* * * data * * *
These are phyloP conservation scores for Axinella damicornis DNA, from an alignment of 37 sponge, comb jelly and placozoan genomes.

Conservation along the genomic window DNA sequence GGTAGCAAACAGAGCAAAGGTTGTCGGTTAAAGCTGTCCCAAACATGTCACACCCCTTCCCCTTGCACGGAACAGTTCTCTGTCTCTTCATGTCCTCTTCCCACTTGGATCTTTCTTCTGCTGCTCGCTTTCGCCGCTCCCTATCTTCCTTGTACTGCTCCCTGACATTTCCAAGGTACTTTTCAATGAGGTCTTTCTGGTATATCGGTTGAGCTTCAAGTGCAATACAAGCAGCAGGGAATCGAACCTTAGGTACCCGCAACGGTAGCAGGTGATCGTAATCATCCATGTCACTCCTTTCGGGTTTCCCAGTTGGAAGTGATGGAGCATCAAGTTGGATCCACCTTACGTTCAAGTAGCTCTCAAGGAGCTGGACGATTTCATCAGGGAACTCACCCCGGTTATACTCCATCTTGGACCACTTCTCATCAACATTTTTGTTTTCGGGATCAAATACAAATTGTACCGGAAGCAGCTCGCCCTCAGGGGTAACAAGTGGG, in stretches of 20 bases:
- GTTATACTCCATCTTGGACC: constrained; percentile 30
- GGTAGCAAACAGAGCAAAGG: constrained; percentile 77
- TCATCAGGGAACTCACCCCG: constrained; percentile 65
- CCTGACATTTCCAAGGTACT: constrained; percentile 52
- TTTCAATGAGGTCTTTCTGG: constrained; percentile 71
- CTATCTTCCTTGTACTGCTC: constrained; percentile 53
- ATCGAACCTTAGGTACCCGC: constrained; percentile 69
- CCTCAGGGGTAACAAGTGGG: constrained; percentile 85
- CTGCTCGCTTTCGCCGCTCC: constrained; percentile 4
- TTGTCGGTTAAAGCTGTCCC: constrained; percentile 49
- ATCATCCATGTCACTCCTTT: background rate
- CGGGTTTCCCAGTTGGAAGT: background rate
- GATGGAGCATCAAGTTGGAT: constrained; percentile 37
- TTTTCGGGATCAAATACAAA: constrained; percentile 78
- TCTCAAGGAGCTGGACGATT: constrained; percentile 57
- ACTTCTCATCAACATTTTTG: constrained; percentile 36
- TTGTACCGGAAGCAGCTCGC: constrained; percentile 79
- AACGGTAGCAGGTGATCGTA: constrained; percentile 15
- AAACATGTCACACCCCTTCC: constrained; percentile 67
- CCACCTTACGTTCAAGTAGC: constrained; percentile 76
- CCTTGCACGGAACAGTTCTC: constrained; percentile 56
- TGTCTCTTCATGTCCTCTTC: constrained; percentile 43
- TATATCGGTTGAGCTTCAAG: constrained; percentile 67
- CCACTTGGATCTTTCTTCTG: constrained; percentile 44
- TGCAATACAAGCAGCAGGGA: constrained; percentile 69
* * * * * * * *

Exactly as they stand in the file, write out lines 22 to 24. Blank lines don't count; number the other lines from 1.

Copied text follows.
- CCACCTTACGTTCAAGTAGC: constrained; percentile 76
- CCTTGCACGGAACAGTTCTC: constrained; percentile 56
- TGTCTCTTCATGTCCTCTTC: constrained; percentile 43